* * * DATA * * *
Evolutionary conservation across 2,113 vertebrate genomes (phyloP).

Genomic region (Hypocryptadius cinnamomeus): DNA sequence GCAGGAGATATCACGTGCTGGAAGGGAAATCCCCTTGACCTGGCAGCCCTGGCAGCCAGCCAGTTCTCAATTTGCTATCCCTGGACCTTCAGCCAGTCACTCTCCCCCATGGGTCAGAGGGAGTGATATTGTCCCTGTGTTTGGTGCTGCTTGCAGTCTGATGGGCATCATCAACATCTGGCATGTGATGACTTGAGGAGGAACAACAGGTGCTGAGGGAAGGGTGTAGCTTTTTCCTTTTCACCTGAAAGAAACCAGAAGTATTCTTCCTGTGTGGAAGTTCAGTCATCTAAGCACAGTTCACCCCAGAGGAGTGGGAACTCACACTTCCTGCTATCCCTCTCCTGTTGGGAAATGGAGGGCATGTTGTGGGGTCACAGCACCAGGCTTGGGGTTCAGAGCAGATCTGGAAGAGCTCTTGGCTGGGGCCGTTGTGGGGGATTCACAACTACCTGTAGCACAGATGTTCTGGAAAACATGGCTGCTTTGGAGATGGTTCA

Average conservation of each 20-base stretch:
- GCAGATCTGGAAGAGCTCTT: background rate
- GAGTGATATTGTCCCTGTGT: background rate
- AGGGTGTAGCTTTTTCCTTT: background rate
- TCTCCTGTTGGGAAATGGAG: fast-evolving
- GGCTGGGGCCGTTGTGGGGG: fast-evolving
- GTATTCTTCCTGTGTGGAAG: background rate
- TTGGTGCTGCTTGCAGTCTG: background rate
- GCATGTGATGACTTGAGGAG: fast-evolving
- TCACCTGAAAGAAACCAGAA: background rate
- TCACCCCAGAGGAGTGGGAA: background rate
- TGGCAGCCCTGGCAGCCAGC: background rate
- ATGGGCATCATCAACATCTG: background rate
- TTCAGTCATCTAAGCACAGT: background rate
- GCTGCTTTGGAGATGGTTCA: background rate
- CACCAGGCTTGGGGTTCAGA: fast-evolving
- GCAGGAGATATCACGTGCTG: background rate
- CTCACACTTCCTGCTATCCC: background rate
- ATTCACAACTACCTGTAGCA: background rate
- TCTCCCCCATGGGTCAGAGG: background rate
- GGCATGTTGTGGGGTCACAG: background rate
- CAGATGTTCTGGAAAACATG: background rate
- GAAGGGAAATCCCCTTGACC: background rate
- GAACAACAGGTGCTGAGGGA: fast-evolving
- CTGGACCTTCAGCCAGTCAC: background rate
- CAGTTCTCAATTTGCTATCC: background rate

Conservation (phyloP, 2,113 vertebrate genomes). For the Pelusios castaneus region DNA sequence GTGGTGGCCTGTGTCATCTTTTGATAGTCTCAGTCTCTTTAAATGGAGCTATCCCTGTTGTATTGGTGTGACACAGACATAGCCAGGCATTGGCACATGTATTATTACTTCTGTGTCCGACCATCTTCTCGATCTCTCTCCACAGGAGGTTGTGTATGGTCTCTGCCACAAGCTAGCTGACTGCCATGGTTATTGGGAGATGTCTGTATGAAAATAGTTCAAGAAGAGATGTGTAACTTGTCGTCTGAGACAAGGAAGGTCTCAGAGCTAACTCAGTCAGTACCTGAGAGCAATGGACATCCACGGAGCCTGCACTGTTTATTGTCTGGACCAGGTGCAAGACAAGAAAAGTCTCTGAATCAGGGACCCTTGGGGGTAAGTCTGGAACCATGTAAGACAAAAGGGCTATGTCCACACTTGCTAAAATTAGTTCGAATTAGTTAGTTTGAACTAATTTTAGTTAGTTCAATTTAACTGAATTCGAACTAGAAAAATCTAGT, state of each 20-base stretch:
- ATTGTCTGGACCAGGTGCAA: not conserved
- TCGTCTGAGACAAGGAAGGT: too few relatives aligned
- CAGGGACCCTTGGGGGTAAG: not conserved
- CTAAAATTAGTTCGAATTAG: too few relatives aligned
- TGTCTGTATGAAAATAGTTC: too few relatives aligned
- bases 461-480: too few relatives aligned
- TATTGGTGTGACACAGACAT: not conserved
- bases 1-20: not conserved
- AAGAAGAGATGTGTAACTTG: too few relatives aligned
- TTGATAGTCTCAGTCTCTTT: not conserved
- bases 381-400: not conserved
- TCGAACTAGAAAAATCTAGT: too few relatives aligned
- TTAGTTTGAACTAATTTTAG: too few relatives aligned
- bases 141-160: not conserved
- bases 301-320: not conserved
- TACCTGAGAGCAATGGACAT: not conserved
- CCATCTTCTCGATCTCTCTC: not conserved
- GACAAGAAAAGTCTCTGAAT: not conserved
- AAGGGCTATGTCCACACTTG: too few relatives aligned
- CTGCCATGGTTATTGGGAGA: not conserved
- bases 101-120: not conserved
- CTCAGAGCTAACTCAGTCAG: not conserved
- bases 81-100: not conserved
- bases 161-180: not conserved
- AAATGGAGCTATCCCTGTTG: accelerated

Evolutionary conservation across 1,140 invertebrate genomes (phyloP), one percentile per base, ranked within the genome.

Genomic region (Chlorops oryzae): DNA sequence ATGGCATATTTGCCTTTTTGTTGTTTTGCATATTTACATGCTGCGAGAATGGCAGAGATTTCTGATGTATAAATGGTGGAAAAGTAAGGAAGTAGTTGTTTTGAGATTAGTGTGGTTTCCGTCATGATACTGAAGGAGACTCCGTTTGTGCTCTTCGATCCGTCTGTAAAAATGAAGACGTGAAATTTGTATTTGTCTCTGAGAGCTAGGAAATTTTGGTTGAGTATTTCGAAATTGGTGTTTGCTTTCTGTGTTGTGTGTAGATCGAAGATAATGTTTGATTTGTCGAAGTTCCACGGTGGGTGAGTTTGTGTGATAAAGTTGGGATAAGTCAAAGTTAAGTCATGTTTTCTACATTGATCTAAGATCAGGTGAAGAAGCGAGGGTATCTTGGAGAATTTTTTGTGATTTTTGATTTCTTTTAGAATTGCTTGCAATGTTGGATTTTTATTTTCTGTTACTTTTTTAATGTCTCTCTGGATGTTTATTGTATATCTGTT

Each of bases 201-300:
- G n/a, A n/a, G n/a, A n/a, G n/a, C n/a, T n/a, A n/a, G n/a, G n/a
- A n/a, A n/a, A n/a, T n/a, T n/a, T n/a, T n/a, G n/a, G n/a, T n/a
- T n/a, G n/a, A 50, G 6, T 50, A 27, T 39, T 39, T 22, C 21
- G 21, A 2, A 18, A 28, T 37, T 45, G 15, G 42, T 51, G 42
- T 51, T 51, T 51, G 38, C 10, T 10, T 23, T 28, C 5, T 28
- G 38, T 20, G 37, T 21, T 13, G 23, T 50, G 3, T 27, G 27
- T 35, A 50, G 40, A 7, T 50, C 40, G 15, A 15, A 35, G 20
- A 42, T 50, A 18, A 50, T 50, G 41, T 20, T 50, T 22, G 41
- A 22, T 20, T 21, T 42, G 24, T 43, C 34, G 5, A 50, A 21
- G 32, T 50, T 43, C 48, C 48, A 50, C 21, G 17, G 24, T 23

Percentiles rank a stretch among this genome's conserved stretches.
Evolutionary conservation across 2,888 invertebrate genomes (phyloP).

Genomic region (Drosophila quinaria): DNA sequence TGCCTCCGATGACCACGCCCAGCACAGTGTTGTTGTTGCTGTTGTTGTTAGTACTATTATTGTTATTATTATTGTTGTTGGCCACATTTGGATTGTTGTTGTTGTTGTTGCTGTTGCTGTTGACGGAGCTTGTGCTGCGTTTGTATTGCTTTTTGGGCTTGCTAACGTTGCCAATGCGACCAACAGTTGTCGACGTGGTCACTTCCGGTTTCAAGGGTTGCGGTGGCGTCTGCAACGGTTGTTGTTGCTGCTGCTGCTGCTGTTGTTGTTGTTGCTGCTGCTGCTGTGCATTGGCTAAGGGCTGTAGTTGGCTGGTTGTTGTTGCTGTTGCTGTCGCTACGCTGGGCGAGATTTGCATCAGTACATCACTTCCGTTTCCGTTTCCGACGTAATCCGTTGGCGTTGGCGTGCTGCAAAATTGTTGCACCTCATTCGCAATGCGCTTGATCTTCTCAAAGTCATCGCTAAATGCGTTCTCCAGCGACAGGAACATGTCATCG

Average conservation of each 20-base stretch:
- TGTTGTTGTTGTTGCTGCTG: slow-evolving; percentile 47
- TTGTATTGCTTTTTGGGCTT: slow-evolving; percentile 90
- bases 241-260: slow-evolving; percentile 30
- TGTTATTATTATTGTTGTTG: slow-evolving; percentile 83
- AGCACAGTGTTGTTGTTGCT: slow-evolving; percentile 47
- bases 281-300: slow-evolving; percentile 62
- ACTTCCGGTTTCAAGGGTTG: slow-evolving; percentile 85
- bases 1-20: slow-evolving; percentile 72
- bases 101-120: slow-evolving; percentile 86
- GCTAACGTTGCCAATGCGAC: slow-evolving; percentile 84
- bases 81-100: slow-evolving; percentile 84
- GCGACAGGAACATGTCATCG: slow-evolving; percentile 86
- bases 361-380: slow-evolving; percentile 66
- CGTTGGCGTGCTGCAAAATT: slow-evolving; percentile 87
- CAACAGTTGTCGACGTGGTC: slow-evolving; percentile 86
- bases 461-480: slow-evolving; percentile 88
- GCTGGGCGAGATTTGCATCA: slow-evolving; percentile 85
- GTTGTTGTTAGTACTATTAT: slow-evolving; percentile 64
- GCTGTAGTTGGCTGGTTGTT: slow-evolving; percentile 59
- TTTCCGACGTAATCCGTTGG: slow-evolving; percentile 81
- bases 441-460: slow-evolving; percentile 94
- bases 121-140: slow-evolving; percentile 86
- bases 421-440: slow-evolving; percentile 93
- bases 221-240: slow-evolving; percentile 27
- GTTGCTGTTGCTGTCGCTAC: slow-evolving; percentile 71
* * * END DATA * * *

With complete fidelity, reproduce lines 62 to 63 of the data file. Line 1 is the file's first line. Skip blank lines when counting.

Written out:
- T 51, T 51, T 51, G 38, C 10, T 10, T 23, T 28, C 5, T 28
- G 38, T 20, G 37, T 21, T 13, G 23, T 50, G 3, T 27, G 27